“I remember it was a pressure-packed game,” said Gushue, who outlasted Jacobs 5-4. “It felt like really the final of the Brier or any other big championship final like the trials. It was intense, both of us wanted to win. I remember him coming up light in seven and would have tied the game. We still would have had hammer coming home, which was nice but to get that one-point cushion made it a little bit easier.

“It was nice to finish off the Grand Slam in that fashion and to do it at the Players’ Championship while winning the Rogers Cup, that was pretty cool.”

Gushue, Nichols reflect on memories of Cole

Maple Leaf Gardens was also where Bob Cole delivered many of his memorable play-by-play calls. The soundtrack to so many Saturday nights on Hockey Night in Canada, Cole signed off for the last time this past weekend after a legendary career in the broadcast booth.

Cole was also a curler and skipped Newfoundland at the Brier twice in the 1970s. He was also a big fan of his fellow Newfoundlanders Team Gushue and they developed quite the bond over the years.

Gushue said he got emotional watching the final game as the Montreal Canadiens clipping the Leafs in a shootout.

“It was absolutely so fitting that it went to overtime and I think what they did was great. Greg Millen stayed quiet and let Bob do the whole thing,” Gushue said. “I thought it was so cool. Bob doesn’t like the attention that he got surrounding this but he deserved it. Fifty years, he’s been the voice of hockey.

“I just love to listen to his voice and even just talking to him. Even though we became friends in the last number of years, just speaking with him it’s cool hearing that voice. It’s the voice I grew up on watching Hockey Night in Canada on Saturday nights. I’m going to miss not having him call those games but boy oh boy what a career he had.”

Team Gushue third Mark Nichols also grew up listening to Cole and called him an icon in Newfoundland across Canada.

“To know that he’s a great curler in his own right, he’s a big fan of our team, someone that cheered for us as we were growing up through the junior ranks and … he was in Italy at the Olympics to cheer us on and that’s why he went over, so there is a lot of history between our team and him,” Nichols said. “It’s cool to see him do as well as he did, he’s got quite the long career and still doing such a great job. I’m sure he’s going to enjoy retirement but still do as much as he can. I wish him all the best. He’s a great man and someone I know our team looks up to.”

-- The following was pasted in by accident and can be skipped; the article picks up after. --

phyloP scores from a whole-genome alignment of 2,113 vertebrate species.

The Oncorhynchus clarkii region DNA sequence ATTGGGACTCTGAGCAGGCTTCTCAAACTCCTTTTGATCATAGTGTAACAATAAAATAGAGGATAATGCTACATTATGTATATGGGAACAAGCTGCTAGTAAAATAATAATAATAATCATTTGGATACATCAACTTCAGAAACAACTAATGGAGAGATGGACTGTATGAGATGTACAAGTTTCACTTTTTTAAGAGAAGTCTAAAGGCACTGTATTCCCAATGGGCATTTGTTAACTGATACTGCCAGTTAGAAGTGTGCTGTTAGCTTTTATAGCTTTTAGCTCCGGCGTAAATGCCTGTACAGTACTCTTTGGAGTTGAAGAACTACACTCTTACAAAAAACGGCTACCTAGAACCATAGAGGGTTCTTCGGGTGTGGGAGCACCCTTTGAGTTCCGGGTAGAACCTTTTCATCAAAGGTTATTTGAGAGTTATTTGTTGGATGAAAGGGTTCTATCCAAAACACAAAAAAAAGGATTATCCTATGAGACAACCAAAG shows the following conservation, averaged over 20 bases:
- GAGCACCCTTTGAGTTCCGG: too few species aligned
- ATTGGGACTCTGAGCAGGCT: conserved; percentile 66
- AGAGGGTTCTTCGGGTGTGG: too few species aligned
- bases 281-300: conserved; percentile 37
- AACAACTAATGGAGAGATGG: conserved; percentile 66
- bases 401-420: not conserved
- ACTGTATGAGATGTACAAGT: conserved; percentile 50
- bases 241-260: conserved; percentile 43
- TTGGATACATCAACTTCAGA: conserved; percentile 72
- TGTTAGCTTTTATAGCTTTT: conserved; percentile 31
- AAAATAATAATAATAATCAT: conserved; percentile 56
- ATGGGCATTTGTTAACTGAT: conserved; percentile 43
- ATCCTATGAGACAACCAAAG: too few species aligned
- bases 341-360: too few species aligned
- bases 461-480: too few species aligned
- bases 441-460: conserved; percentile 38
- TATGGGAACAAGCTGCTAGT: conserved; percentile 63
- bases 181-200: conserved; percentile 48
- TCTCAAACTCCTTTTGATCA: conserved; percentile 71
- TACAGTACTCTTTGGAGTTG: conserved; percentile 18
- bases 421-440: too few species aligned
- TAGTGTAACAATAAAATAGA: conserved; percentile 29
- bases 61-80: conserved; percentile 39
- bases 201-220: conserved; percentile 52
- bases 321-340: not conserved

Now, could Cole return to his roots and do play-by-play for a game for the Pinty’s Grand Slam of Curling? Gushue said he’d love it.

“I’ve had an opportunity to do a little bit of curling commentary and boy would it be cool if he’d do the play-by-play and I’d be the analyst,” Gushue said. “That would be a dream come true for me. I think he loves curling just as much as he loves hockey. He’s passionate about the sport and passionate about our team. He’s one of our biggest supporters. I’d love to see him get into curling but it’s probably a little late for that.”

Draw 1 recap: Gushue gets by Epping to start

Gushue kicked off the Players’ Championship in the win column defeating the hometown favourites Team John Epping 4-1 during Tuesday night’s opening draw.

“I thought we handled the ice pretty good for our first game in about a month,” Nichols said. “It was nice to get off to a good start.”

After a blank to start, Gushue converted with the hammer in the second end drawing for a deuce and tacked on an extra point in the third as Epping was unable to remove the shot rock and conceded a steal.

Epping got on the board with a single in five and Gushue replied adding another point in seven although it was a bit of a missed opportunity as he attempted a draw for two on his last but came up light and tight and settled for one.

Still, the three-point gap was too much for Epping to overcome and with nowhere to hide Gushue ran him out of stones.

Elsewhere, Team Brad Jacobs of Sault Ste. Marie, Ont., also got off to a good start downing Regina’s Team Matt Dunstone 6-2.

In women’s action, Team Robyn Silvernagle of North Battleford, Sask., rallied back with a deuce in eight and stole in the extra end to edge Ottawa’s Team Rachel Homan 5-4.

Team Kerri Einarson of Gimli, Man., took two in the eighth end to top Japan’s Team Satsuki Fujisawa 6-4.

Notes: The Players’ Championship is the sixth event and fourth major of the 2018-19 Pinty’s Grand Slam of Curling tour. … Round-robin action resumes Wednesday at 8:30 a.m. ET. Teams are split into two pools for round-robin play with the best eight overall qualifying for the weekend playoffs. … Broadcast coverage begins Thursday at Noon ET on Sportsnet and streaming online at Sportsnet NOW (Canada) and Yare (international).